The case for conspiracy is not iron clad, however. OPEC nations which switched currencies probably did so because they were hostile to the US.
So, we leave it as an exercise for the reader to decide if the Petrodollar Theory is a correct explanation for our endless stream of booty. But note that there are other possible explanations. See below.
A Subtle War Against the US?
Perhaps our rivals see cheap exports to the US as a means to weaken us, to make us fat and dumb, to con us into studying law, gender studies, and postmodernism instead of how to build things.
Or maybe they are buying our intellectual capital in return for mass quantities of merchandise. And physical capital as well. Witness the purchases of Smithfield Pork, GE Appliances, and IBM’s personal computer division.
Both explanations are long term strategies, which are benevolent and generous to us – in the short term.
Switzerland with Nukes?
Stable government and rule of law are valuable, especially if you have vast sums of wealth to store. The US is a safe place to be super rich. Our government dates back to 1787 (with a short hiatus in the southern states in the mid-1800s). Our legal system stretches back to English common law.
While our taxes seem high to libertarians, they are low by First World standards. And thanks to our perpetual budget deficits, rates of return on investments are subsidized.
Our inflation rates may horrify gold bugs, but compared to many developing nation currencies, the dollar is as good as gold. The dollar is oft used as a reserve currency.
Maybe the US earns foreign goods by serving as a gigantic bank – protected by nuclear weapons.
If so, the arrangement may not be sustainable much longer. We have Marxists marching in the streets, educating our youth, and winning high offices as Democrats. And with the COVID-19 crisis, the Federal Reserve is cranking out the funny money at a banana republic pace.
Or Perhaps the Trade Deficit is an Illusion
Are these enormous trade deficits even real?
Part of these deficits are definitely not real. US based multinational corporations have huge incentives to move their profits abroad using accounting magic.
The game is exposed in the book America, Who Really Pays the Taxes, by Donald L. Barlett and James B. Steele. This is a difficult book for freedom lovers to read, for the authors yearn for the days of astronomical top income tax brackets. But if you want to keep the top brackets reasonable while balancing the budget, you need to know where the loopholes are, and this book exposes some big ones. The Multinational Profit Shell Game is a doozie.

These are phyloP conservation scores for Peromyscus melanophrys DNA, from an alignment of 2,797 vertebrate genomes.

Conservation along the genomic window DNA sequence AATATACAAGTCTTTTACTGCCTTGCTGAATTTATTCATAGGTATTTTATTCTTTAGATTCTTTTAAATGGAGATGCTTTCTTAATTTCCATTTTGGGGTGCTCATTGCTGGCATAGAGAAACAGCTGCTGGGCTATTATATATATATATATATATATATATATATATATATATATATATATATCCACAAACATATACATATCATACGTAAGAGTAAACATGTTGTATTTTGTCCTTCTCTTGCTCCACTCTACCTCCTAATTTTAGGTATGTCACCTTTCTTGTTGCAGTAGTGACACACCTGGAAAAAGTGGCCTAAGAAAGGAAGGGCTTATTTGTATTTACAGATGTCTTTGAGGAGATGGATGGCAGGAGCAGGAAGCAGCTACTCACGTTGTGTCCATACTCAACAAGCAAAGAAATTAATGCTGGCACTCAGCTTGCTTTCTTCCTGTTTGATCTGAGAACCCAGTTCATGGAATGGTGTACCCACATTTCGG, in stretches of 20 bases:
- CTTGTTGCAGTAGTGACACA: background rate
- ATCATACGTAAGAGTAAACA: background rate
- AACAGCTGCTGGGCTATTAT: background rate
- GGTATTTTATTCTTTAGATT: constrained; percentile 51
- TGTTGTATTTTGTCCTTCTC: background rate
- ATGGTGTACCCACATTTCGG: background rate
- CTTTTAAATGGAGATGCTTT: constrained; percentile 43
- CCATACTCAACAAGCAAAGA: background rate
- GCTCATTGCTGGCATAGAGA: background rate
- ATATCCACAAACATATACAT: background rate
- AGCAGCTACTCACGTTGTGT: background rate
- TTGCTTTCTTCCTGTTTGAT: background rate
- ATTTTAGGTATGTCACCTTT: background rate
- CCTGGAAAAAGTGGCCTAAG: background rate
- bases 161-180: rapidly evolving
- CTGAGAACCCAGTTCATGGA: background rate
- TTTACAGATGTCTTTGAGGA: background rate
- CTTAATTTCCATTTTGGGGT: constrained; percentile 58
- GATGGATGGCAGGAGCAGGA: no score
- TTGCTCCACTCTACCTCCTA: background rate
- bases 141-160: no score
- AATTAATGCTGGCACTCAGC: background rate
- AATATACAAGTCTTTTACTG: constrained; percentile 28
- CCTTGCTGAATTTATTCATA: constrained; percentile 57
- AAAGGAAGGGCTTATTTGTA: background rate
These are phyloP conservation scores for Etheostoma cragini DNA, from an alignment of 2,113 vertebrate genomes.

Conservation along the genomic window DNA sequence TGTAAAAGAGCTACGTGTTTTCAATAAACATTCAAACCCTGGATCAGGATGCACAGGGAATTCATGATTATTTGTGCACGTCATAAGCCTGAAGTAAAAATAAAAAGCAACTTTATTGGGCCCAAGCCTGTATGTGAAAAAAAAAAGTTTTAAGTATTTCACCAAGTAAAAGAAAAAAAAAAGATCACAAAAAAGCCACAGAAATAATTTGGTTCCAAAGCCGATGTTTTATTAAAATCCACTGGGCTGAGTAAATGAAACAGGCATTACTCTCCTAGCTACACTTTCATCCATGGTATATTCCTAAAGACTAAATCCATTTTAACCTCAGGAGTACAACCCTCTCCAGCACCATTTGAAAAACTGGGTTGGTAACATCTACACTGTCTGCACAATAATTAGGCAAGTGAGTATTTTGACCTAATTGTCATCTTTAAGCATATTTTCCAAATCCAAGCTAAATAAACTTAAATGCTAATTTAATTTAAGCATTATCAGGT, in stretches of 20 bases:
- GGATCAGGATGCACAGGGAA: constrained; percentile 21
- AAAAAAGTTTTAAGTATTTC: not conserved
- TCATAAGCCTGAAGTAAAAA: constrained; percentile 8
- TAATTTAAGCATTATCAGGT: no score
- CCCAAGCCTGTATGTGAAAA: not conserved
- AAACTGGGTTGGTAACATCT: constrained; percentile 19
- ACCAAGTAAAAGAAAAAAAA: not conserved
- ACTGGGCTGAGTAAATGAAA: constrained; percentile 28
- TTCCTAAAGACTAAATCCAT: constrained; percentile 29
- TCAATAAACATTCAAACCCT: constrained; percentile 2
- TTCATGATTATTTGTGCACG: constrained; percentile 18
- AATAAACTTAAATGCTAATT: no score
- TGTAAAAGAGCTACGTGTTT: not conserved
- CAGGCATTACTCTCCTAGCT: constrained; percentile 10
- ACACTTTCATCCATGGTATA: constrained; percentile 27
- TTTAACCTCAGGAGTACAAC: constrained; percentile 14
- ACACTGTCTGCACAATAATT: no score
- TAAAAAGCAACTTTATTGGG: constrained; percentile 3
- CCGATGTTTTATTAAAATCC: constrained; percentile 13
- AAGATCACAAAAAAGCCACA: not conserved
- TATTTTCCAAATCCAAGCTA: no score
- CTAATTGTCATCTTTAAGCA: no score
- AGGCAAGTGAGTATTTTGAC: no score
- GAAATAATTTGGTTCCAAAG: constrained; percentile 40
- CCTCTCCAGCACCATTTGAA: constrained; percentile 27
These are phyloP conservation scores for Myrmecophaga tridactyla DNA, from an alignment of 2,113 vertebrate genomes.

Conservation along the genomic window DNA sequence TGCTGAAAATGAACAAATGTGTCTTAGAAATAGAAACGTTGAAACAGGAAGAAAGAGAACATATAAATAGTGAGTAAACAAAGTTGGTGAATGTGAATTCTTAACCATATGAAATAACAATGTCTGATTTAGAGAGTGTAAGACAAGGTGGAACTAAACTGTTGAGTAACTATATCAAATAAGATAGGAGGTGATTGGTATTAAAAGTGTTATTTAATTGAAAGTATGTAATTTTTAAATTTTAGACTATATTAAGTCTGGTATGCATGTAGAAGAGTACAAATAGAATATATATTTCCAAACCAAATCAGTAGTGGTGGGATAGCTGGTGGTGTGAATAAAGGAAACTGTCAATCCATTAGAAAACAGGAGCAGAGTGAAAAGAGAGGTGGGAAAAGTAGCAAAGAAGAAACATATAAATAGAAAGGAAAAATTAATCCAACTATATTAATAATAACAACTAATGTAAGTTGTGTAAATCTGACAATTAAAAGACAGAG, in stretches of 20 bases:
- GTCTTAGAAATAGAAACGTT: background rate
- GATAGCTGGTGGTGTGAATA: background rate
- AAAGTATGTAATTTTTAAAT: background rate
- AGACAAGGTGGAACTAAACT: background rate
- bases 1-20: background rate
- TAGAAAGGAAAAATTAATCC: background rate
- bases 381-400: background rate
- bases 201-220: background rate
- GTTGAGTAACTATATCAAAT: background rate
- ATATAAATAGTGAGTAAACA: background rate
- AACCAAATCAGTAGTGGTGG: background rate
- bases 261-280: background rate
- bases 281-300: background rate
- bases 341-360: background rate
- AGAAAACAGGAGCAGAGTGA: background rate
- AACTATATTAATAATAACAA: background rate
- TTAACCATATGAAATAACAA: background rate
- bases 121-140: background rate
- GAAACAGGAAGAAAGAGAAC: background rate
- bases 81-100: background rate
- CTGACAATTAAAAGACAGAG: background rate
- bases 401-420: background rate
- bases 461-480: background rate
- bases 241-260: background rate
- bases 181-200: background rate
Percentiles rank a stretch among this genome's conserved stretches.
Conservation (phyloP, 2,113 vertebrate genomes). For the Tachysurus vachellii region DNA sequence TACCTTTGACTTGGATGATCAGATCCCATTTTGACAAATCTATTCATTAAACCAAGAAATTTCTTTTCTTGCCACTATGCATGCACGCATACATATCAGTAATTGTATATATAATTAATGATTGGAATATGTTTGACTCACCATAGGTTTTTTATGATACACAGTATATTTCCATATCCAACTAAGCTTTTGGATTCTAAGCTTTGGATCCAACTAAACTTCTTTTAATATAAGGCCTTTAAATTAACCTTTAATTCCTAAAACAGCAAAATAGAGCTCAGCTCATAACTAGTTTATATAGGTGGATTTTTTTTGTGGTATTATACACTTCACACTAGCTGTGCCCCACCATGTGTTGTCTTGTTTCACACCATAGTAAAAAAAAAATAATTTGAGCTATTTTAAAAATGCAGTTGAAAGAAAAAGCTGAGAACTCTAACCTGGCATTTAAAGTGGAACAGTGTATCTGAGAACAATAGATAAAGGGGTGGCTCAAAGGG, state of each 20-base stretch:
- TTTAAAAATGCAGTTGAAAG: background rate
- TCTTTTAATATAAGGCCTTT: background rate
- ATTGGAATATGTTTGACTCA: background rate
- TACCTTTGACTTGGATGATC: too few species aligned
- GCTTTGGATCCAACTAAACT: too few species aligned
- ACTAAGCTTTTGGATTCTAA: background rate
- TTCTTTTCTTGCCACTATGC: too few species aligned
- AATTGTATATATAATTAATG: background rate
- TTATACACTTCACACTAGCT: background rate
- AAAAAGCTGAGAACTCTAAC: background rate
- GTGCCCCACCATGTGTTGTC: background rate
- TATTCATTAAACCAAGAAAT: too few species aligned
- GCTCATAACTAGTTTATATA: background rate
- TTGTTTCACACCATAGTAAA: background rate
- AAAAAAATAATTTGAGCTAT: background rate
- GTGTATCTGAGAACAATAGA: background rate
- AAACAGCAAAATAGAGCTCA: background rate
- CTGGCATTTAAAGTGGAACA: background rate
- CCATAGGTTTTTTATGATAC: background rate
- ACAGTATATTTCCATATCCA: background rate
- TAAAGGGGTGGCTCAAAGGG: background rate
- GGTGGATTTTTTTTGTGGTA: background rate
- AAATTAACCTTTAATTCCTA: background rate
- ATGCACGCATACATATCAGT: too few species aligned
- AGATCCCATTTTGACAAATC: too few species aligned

The game has several variants. One trick is to develop a product here and book the development expenses here. Then make the product abroad. Have a third subsidiary located in a tax haven buy the manufactured items at cost or a very low markup. Then have the tax haven subsidiary sell said items at a high markup to the US subsidiary. The two subsidiaries in high tax countries show little if any profit. All the profits go to the subsidiary located in the tax haven. Those sheltered profits show up as part of the trade deficit.
Trump and the Republicans have recently lowered the corporate income tax rates to make this game less profitable. But these reforms have led to trillion-dollar budget deficits in times of plenty. This is not a sustainable solution.
A more sustainable solution would be to set tariffs at the top corporate income tax rate. Then the game goes away entirely.
And so does the game of gutting the US industrial base with cheap foreign goodies. Or the need to enforce the Petrodollar.
If we bring enough jobs back home, the Democrats can go back to being the pesky labor union party instead of the full on Marxist intellectual party. And our republic gets a shot at lasting another century.